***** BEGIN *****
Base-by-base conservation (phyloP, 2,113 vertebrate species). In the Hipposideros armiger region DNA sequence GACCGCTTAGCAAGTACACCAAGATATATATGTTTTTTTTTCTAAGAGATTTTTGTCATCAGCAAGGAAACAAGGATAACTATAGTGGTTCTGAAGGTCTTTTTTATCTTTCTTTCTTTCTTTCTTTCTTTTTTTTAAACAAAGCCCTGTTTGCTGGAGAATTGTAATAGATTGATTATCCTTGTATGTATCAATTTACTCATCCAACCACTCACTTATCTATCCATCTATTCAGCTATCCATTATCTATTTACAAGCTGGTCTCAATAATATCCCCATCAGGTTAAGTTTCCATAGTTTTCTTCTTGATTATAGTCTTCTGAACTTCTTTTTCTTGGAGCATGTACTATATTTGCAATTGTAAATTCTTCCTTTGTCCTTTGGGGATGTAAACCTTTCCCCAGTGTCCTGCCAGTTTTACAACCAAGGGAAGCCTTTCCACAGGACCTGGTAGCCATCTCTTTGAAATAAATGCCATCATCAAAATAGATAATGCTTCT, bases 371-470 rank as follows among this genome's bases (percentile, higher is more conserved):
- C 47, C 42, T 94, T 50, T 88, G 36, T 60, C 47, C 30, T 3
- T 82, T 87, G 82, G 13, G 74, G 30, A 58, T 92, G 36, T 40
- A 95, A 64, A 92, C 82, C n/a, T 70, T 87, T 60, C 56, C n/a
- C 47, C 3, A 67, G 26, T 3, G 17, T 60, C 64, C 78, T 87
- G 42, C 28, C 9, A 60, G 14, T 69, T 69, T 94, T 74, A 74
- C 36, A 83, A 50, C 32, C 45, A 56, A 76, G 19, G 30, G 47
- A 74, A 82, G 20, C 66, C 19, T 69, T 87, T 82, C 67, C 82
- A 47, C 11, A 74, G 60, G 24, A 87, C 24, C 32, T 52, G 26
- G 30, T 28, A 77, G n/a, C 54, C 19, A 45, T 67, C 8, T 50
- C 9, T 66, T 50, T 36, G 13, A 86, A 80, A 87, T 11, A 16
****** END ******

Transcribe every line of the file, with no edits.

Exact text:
Base-by-base conservation (phyloP, 2,113 vertebrate species). In the Hipposideros armiger region DNA sequence GACCGCTTAGCAAGTACACCAAGATATATATGTTTTTTTTTCTAAGAGATTTTTGTCATCAGCAAGGAAACAAGGATAACTATAGTGGTTCTGAAGGTCTTTTTTATCTTTCTTTCTTTCTTTCTTTCTTTTTTTTAAACAAAGCCCTGTTTGCTGGAGAATTGTAATAGATTGATTATCCTTGTATGTATCAATTTACTCATCCAACCACTCACTTATCTATCCATCTATTCAGCTATCCATTATCTATTTACAAGCTGGTCTCAATAATATCCCCATCAGGTTAAGTTTCCATAGTTTTCTTCTTGATTATAGTCTTCTGAACTTCTTTTTCTTGGAGCATGTACTATATTTGCAATTGTAAATTCTTCCTTTGTCCTTTGGGGATGTAAACCTTTCCCCAGTGTCCTGCCAGTTTTACAACCAAGGGAAGCCTTTCCACAGGACCTGGTAGCCATCTCTTTGAAATAAATGCCATCATCAAAATAGATAATGCTTCT, bases 371-470 rank as follows among this genome's bases (percentile, higher is more conserved):
- C 47, C 42, T 94, T 50, T 88, G 36, T 60, C 47, C 30, T 3
- T 82, T 87, G 82, G 13, G 74, G 30, A 58, T 92, G 36, T 40
- A 95, A 64, A 92, C 82, C n/a, T 70, T 87, T 60, C 56, C n/a
- C 47, C 3, A 67, G 26, T 3, G 17, T 60, C 64, C 78, T 87
- G 42, C 28, C 9, A 60, G 14, T 69, T 69, T 94, T 74, A 74
- C 36, A 83, A 50, C 32, C 45, A 56, A 76, G 19, G 30, G 47
- A 74, A 82, G 20, C 66, C 19, T 69, T 87, T 82, C 67, C 82
- A 47, C 11, A 74, G 60, G 24, A 87, C 24, C 32, T 52, G 26
- G 30, T 28, A 77, G n/a, C 54, C 19, A 45, T 67, C 8, T 50
- C 9, T 66, T 50, T 36, G 13, A 86, A 80, A 87, T 11, A 16